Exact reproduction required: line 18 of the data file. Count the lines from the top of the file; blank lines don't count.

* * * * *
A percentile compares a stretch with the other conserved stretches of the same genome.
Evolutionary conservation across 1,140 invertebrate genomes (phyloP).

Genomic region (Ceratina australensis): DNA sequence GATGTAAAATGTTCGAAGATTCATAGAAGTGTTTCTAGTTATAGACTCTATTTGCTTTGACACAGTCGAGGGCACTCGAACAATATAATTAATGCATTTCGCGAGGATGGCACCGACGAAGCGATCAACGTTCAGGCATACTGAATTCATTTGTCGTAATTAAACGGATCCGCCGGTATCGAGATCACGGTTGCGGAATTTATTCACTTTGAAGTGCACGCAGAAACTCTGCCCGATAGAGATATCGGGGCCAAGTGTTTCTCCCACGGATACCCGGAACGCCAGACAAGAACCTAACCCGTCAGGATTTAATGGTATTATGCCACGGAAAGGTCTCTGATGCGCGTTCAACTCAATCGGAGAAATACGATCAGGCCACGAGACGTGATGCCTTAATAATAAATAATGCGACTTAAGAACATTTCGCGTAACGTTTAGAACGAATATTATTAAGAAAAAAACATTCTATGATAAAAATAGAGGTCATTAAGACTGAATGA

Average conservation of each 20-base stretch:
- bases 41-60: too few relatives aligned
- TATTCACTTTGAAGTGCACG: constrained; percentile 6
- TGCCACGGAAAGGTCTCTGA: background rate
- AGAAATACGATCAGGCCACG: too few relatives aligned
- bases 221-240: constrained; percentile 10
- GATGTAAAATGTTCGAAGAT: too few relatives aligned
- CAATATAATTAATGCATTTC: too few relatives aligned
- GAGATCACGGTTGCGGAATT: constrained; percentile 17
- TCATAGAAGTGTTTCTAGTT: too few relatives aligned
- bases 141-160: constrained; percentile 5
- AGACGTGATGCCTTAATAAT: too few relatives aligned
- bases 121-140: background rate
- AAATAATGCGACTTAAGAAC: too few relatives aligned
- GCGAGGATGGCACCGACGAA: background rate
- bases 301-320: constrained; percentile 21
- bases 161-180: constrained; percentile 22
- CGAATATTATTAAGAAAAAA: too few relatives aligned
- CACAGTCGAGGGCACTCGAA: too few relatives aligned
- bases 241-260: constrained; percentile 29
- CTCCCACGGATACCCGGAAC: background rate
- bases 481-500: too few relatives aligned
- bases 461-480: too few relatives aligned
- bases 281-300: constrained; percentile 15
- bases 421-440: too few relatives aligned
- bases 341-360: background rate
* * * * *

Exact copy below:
- GCGAGGATGGCACCGACGAA: background rate